Bush's Last Resort

There was no shortage of chest-thumping last week at the White House. When House conservatives voted to sustain President Bush's veto of the State Children's Health Insurance Program (S-CHIP), White House spokeswoman Dana Perino gleefully told reporters, "We won this round on S-CHIP." Earlier in the week, Bush justified denying health insurance to four million children by claiming that vetoes show he is still "relevant." "That's one way to ensure that I'm in the process," he said during a press conference.

The media happily joined this celebration, picking up the White House's talking points. On Friday, The New York Times reported, "For now, the insurance vote stands as the latest example of how Mr. Bush can still get his way on Capitol Hill. Through artful use of veto threats and his veto pen, Mr. Bush has fended off attempts to force a change of course in Iraq," among other policies. Roll Call Executive Editor Mort Kondracke wrote that "there is some truth" to the White House claim that "events are turning" in Bush's favor. The next day, the Associated Press chimed in with a headline proclaiming, "Analysis: Bush still relevant on Hill."

Since when did the veto become an indicator of a president's strength? In reality, Bush is playing defense, forced to rely on vetoes and executive orders. The Democratic-led Congress has backed him into a corner, refusing to take up his policy priorities and instead sending him progressive bills he opposes. Congress passes bills, Bush swats them down.

The veto is actually a tool of last resort. As Rutgers University professor Ross K. Baker told the Associated Press, "It's the veto, and the veto alone, that is the last line of defense for a president whose administration's life is waning away." Bush did all he could to threaten lawmakers, but he was ultimately powerless from stopping 69 senators and 265 representatives from voting to expand S-CHIP.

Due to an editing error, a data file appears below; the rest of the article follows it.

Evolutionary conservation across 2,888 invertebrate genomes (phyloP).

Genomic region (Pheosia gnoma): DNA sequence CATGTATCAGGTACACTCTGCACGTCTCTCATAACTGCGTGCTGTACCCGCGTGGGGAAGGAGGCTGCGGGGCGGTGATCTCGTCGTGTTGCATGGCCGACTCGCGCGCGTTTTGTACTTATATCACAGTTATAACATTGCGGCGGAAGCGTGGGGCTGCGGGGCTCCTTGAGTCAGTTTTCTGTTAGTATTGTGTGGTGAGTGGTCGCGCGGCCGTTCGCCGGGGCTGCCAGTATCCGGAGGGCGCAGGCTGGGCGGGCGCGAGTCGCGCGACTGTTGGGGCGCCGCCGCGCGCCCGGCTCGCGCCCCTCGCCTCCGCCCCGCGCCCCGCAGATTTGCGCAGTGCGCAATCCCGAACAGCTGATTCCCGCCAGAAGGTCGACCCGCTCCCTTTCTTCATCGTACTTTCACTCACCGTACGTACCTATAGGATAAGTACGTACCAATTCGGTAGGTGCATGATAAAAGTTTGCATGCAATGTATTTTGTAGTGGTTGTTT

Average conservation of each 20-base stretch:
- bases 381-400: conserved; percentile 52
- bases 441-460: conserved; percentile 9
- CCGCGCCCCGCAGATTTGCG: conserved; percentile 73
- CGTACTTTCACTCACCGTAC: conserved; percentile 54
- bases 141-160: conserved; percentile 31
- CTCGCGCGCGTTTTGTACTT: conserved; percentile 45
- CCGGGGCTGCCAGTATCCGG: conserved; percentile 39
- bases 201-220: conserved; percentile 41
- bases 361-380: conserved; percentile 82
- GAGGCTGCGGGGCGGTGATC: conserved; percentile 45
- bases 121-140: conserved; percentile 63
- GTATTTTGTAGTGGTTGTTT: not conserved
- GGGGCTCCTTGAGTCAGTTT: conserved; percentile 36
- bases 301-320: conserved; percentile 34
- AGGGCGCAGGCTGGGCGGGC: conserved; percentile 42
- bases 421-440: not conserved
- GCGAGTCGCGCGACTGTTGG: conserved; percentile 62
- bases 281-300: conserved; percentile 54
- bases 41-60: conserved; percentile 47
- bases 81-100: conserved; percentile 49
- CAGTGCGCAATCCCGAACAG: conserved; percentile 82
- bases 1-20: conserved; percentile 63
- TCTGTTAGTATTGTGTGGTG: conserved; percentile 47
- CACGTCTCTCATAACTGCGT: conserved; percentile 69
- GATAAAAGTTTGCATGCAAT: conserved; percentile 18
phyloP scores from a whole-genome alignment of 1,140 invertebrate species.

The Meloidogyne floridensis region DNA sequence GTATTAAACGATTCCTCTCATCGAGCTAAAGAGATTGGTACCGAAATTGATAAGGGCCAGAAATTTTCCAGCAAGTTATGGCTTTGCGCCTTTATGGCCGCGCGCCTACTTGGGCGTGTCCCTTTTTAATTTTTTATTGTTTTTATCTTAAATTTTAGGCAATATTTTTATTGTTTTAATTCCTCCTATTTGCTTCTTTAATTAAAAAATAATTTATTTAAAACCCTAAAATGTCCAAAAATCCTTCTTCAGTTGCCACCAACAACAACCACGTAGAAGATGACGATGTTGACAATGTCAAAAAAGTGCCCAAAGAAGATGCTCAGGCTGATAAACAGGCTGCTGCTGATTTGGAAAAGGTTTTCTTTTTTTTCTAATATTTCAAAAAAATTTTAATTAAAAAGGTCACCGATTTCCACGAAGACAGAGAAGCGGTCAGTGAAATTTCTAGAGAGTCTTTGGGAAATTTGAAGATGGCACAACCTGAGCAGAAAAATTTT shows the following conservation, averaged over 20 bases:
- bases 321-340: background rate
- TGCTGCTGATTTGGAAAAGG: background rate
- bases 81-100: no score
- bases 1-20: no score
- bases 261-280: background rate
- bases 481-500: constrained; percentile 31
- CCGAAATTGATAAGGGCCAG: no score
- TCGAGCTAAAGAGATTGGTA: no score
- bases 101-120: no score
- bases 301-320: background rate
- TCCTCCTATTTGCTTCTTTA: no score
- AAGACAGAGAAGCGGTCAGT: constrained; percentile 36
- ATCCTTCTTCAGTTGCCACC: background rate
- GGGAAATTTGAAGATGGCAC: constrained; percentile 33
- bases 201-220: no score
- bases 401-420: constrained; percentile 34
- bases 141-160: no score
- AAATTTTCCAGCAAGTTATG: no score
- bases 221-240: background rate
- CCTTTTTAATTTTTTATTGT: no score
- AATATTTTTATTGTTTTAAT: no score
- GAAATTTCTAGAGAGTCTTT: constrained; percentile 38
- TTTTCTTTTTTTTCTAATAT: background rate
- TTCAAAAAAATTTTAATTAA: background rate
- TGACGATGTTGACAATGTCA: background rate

The fact that the House was unable to override Bush's veto has no bearing on the chamber's Democratic leadership. Opponents of Bush's veto actually picked up eight extra votes from the original September roll call passing the bill. Forty-four Republicans broke rank and joined Democrats to vote for the override last week, whereas just two Democrats voted to sustain Bush's veto.

Historically, it's incredibly rare for Congress to override a presidential veto. President Bill Clinton issued 36 vetoes; Congress overcame just two of them. Between 1989 and 1993, Congress defeated only one of President George H.W. Bush's 29 vetoes. Going back even further, lawmakers during President Harry Truman's administration overrode 12 vetoes -- out of 180.

Bush's weakness is reflected in the fact that his major domestic policy initiatives have floundered. First there was the failed 2005 campaign to privatize Social Security, to which the administration devoted more than 100 government officials, 228 public events, and at least $2.8 million of taxpayers' money. Then in his 2006 and 2007 State of the Union addresses, Bush promised to expand his health savings accounts to fix the health care crisis. These plans -- tax-free savings accounts combined with high-deductible insurance policies -- were widely criticized as too expensive and unrealistic, and were forgotten.

More recently, Bush was unable to use the institutional power of the presidency to convince his right-wing allies to embrace his immigration reform proposal. In fact, solidly conservative Sen. Jeff Sessions (R-AL) wanted the President to "back off."

In August, White House Deputy Chief of Staff Joel Kaplan insisted that the Bush administration still has an "ambitious agenda." "When we come back in the fall, the Congress is going to have a full plate in front of it," he said. But even the President's conservative allies aren't buying this spin. Right-wing pundits Charles Krauthammer and Fred Barnes have both publicly asserted that Bush has "no agenda" anymore. Bush himself acknowledged last month that he carries little weight, especially on the issue of Iraq. "People listen to [Gen. David Petraeus], not to me," said Bush, who is nevertheless fond of referring to himself as "the Decider."